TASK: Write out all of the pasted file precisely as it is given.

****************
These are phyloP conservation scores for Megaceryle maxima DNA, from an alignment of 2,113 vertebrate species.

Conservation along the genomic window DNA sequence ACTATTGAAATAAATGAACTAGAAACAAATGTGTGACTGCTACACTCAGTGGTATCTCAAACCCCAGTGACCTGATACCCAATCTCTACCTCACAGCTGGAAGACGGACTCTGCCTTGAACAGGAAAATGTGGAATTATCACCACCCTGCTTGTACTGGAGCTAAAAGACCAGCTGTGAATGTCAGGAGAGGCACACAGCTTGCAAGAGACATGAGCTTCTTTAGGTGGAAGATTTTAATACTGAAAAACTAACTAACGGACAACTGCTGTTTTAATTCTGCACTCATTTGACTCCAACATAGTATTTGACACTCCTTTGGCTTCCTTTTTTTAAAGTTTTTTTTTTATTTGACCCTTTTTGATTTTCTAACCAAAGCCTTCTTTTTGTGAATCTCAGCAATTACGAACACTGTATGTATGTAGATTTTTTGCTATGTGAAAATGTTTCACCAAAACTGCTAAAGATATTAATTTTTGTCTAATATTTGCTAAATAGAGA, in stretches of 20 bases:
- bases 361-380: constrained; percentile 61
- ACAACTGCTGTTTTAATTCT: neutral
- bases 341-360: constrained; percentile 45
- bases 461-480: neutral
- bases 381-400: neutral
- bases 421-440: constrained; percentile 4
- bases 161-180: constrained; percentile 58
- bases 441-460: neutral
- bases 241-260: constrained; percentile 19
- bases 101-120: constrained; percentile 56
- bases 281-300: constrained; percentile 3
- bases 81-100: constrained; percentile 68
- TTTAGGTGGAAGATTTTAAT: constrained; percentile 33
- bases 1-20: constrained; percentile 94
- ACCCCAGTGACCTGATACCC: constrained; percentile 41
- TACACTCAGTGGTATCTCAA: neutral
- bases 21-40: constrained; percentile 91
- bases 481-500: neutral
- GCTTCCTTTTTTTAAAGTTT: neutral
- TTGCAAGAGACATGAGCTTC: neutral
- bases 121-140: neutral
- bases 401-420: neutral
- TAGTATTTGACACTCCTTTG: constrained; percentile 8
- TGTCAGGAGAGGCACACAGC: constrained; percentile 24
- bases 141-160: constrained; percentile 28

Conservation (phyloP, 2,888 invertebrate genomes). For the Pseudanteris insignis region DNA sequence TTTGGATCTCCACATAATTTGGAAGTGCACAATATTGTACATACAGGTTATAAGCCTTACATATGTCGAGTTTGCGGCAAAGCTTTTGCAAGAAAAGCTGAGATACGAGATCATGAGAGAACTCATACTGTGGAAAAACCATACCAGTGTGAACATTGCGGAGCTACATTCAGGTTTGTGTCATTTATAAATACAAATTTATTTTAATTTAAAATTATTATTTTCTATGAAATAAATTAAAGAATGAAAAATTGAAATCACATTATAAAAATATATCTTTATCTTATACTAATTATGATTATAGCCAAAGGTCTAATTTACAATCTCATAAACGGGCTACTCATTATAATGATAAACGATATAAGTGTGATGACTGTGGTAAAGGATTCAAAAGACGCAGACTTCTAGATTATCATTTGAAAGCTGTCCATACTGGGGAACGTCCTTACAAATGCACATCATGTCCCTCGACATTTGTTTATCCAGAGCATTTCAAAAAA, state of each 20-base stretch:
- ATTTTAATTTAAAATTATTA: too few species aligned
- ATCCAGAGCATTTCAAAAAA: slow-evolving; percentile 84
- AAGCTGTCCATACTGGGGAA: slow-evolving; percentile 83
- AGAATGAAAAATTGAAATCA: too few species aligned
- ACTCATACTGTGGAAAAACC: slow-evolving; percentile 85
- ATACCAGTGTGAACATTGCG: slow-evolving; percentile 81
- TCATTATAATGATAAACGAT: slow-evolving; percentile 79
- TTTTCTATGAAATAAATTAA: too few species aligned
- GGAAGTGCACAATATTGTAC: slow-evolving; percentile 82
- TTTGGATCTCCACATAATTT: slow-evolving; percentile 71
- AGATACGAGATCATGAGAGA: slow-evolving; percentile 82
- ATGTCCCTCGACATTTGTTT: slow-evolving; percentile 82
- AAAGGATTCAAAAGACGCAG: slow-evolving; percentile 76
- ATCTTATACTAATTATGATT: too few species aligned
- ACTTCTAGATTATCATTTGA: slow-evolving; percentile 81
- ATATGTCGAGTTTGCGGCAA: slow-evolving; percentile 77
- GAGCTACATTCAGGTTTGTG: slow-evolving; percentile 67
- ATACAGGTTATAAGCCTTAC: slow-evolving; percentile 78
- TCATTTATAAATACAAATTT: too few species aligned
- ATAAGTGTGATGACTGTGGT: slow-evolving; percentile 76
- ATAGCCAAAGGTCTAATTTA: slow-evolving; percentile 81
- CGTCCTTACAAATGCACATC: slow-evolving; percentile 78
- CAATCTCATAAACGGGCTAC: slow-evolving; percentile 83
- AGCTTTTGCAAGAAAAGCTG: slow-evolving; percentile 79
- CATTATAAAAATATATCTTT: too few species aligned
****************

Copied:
These are phyloP conservation scores for Megaceryle maxima DNA, from an alignment of 2,113 vertebrate species.

Conservation along the genomic window DNA sequence ACTATTGAAATAAATGAACTAGAAACAAATGTGTGACTGCTACACTCAGTGGTATCTCAAACCCCAGTGACCTGATACCCAATCTCTACCTCACAGCTGGAAGACGGACTCTGCCTTGAACAGGAAAATGTGGAATTATCACCACCCTGCTTGTACTGGAGCTAAAAGACCAGCTGTGAATGTCAGGAGAGGCACACAGCTTGCAAGAGACATGAGCTTCTTTAGGTGGAAGATTTTAATACTGAAAAACTAACTAACGGACAACTGCTGTTTTAATTCTGCACTCATTTGACTCCAACATAGTATTTGACACTCCTTTGGCTTCCTTTTTTTAAAGTTTTTTTTTTATTTGACCCTTTTTGATTTTCTAACCAAAGCCTTCTTTTTGTGAATCTCAGCAATTACGAACACTGTATGTATGTAGATTTTTTGCTATGTGAAAATGTTTCACCAAAACTGCTAAAGATATTAATTTTTGTCTAATATTTGCTAAATAGAGA, in stretches of 20 bases:
- bases 361-380: constrained; percentile 61
- ACAACTGCTGTTTTAATTCT: neutral
- bases 341-360: constrained; percentile 45
- bases 461-480: neutral
- bases 381-400: neutral
- bases 421-440: constrained; percentile 4
- bases 161-180: constrained; percentile 58
- bases 441-460: neutral
- bases 241-260: constrained; percentile 19
- bases 101-120: constrained; percentile 56
- bases 281-300: constrained; percentile 3
- bases 81-100: constrained; percentile 68
- TTTAGGTGGAAGATTTTAAT: constrained; percentile 33
- bases 1-20: constrained; percentile 94
- ACCCCAGTGACCTGATACCC: constrained; percentile 41
- TACACTCAGTGGTATCTCAA: neutral
- bases 21-40: constrained; percentile 91
- bases 481-500: neutral
- GCTTCCTTTTTTTAAAGTTT: neutral
- TTGCAAGAGACATGAGCTTC: neutral
- bases 121-140: neutral
- bases 401-420: neutral
- TAGTATTTGACACTCCTTTG: constrained; percentile 8
- TGTCAGGAGAGGCACACAGC: constrained; percentile 24
- bases 141-160: constrained; percentile 28

Conservation (phyloP, 2,888 invertebrate genomes). For the Pseudanteris insignis region DNA sequence TTTGGATCTCCACATAATTTGGAAGTGCACAATATTGTACATACAGGTTATAAGCCTTACATATGTCGAGTTTGCGGCAAAGCTTTTGCAAGAAAAGCTGAGATACGAGATCATGAGAGAACTCATACTGTGGAAAAACCATACCAGTGTGAACATTGCGGAGCTACATTCAGGTTTGTGTCATTTATAAATACAAATTTATTTTAATTTAAAATTATTATTTTCTATGAAATAAATTAAAGAATGAAAAATTGAAATCACATTATAAAAATATATCTTTATCTTATACTAATTATGATTATAGCCAAAGGTCTAATTTACAATCTCATAAACGGGCTACTCATTATAATGATAAACGATATAAGTGTGATGACTGTGGTAAAGGATTCAAAAGACGCAGACTTCTAGATTATCATTTGAAAGCTGTCCATACTGGGGAACGTCCTTACAAATGCACATCATGTCCCTCGACATTTGTTTATCCAGAGCATTTCAAAAAA, state of each 20-base stretch:
- ATTTTAATTTAAAATTATTA: too few species aligned
- ATCCAGAGCATTTCAAAAAA: slow-evolving; percentile 84
- AAGCTGTCCATACTGGGGAA: slow-evolving; percentile 83
- AGAATGAAAAATTGAAATCA: too few species aligned
- ACTCATACTGTGGAAAAACC: slow-evolving; percentile 85
- ATACCAGTGTGAACATTGCG: slow-evolving; percentile 81
- TCATTATAATGATAAACGAT: slow-evolving; percentile 79
- TTTTCTATGAAATAAATTAA: too few species aligned
- GGAAGTGCACAATATTGTAC: slow-evolving; percentile 82
- TTTGGATCTCCACATAATTT: slow-evolving; percentile 71
- AGATACGAGATCATGAGAGA: slow-evolving; percentile 82
- ATGTCCCTCGACATTTGTTT: slow-evolving; percentile 82
- AAAGGATTCAAAAGACGCAG: slow-evolving; percentile 76
- ATCTTATACTAATTATGATT: too few species aligned
- ACTTCTAGATTATCATTTGA: slow-evolving; percentile 81
- ATATGTCGAGTTTGCGGCAA: slow-evolving; percentile 77
- GAGCTACATTCAGGTTTGTG: slow-evolving; percentile 67
- ATACAGGTTATAAGCCTTAC: slow-evolving; percentile 78
- TCATTTATAAATACAAATTT: too few species aligned
- ATAAGTGTGATGACTGTGGT: slow-evolving; percentile 76
- ATAGCCAAAGGTCTAATTTA: slow-evolving; percentile 81
- CGTCCTTACAAATGCACATC: slow-evolving; percentile 78
- CAATCTCATAAACGGGCTAC: slow-evolving; percentile 83
- AGCTTTTGCAAGAAAAGCTG: slow-evolving; percentile 79
- CATTATAAAAATATATCTTT: too few species aligned